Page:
The effects of climate change on ovine parasitic gastroenteritis determined using veterinary surveillance and meteorological data for Northern Ireland over the period 1999-2009

C. McMahon, A. W. Gordon, H. W. J. Edgar, R. E. B. Hanna, G. P. Brennan, I. Fairweather*

*Corresponding author for this work

Research output: Contribution to journalArticlepeer-review

11 Citations (Scopus)


While the influence of temperature and moisture on the free-living stages of gastrointestinal nematodes have been described in detail, and evidence for global climate change is mounting, there have been only a few attempts to relate altered incidence or seasonal patterns of disease to climate change. Studies of this type have been completed for England Scotland and Wales, but not for Northern Ireland (NI). Here we present an analysis of veterinary diagnostic data that relates three categories of gastrointestinal nematode infection in sheep to historical meteorological data for NI. The infections are: trichostrongylosis/teladorsagiosis (Teladorsagia/Trichostrongylus), strongyloidosis and nematodirosis. This study aims to provide a baseline for future climate change analyses and to provide basic information for the development of nematode control programmes. After identifying and evaluating possible sources of bias, climate change was found to be the most likely explanation for the observed patterns of change in parasite epidemiology, although other hypotheses could not be refuted. Seasonal rates of diagnosis showed a uniform year-round distribution for Teladorsagia and Trichostrongylus infections, suggesting consistent levels of larval survival throughout the year and extension of the traditionally expected seasonal transmission windows. Nematodirosis showed a higher level of autumn than Spring infection, suggesting that suitable conditions for egg and larval development occurred after the Spring infection period. Differences between regions within the Province were shown for strongyloidosis, with peaks of infection falling in the period September-November. For all three-infection categories (trichostrongylosis/teladorsagiosis, strongyloidosis and nematodirosis), significant differences in the rates of diagnosis, and in the seasonality of disease, were identified between regions. (C) 2012 Elsevier B.V. All rights reserved.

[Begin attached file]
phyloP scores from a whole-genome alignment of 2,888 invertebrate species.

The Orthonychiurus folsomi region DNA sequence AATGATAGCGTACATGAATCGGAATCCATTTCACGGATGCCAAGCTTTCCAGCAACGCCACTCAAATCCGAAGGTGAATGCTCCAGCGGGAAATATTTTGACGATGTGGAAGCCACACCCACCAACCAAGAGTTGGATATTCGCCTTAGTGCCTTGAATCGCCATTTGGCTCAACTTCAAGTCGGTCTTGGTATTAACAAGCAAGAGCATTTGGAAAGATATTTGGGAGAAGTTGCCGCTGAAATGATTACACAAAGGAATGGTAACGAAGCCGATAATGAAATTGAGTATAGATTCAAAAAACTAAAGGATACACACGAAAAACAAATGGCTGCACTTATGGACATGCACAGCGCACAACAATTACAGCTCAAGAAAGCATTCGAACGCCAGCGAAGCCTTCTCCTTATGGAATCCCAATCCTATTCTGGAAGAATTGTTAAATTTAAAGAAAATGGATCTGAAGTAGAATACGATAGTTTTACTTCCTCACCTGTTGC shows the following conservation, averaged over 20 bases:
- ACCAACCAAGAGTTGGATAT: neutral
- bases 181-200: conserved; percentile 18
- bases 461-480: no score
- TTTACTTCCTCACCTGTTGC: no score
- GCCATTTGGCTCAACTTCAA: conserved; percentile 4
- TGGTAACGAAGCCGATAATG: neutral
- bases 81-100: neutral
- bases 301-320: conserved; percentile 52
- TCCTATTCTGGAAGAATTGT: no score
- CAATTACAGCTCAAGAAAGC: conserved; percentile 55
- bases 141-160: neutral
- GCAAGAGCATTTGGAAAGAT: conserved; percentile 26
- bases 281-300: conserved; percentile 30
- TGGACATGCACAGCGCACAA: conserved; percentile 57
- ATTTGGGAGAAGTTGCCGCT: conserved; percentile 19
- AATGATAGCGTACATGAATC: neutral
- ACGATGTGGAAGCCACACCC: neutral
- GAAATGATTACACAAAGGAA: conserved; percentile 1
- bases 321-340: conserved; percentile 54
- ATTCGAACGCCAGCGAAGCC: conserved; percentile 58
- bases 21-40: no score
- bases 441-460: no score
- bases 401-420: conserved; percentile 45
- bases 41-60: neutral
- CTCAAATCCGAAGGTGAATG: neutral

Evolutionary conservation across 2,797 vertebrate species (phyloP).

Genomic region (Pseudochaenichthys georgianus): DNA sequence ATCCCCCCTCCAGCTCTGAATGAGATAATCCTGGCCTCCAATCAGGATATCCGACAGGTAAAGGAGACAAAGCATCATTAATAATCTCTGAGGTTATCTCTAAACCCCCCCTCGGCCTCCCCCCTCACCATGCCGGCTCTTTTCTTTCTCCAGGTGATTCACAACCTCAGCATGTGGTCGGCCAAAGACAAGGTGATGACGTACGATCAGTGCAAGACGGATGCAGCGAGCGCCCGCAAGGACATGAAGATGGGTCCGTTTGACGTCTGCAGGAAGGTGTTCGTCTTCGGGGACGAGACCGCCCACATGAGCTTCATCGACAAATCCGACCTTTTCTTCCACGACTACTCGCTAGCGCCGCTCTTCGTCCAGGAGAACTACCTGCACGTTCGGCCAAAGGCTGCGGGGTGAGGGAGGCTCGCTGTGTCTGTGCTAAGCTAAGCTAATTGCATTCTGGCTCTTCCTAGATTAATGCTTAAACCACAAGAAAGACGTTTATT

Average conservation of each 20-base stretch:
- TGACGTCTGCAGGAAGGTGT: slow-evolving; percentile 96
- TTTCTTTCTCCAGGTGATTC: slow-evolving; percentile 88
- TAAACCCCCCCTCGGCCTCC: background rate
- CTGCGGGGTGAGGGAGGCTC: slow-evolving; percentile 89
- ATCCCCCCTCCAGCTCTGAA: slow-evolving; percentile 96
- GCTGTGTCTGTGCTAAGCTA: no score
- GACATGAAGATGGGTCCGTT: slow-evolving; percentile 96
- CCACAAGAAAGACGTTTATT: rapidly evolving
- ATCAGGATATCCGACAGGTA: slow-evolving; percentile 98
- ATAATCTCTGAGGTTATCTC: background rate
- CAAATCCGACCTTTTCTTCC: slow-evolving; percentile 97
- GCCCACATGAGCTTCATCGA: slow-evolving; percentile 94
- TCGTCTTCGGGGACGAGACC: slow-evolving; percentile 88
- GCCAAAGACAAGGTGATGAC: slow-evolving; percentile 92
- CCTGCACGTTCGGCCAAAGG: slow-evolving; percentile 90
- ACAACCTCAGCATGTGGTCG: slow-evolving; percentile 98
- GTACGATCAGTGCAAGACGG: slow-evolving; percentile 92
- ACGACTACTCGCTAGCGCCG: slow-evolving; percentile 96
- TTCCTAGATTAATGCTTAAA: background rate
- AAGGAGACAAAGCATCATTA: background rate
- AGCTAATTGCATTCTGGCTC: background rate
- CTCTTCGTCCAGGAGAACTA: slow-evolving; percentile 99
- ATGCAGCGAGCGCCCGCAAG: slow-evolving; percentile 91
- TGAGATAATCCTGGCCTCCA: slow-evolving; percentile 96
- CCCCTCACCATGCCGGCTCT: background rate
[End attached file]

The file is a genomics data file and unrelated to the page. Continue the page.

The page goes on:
Original languageEnglish
Pages (from-to)167-177
Number of pages11
JournalVeterinary Parasitology
Issue number1-2
Publication statusPublished - 23 Nov 2012


  • Sheep
  • Climate change
  • Northern Ireland
  • Gastrointestinal nematode infection
  • Anthelmintic resistance
  • Epidemiology

ASJC Scopus subject areas

  • Parasitology
  • veterinary(all)

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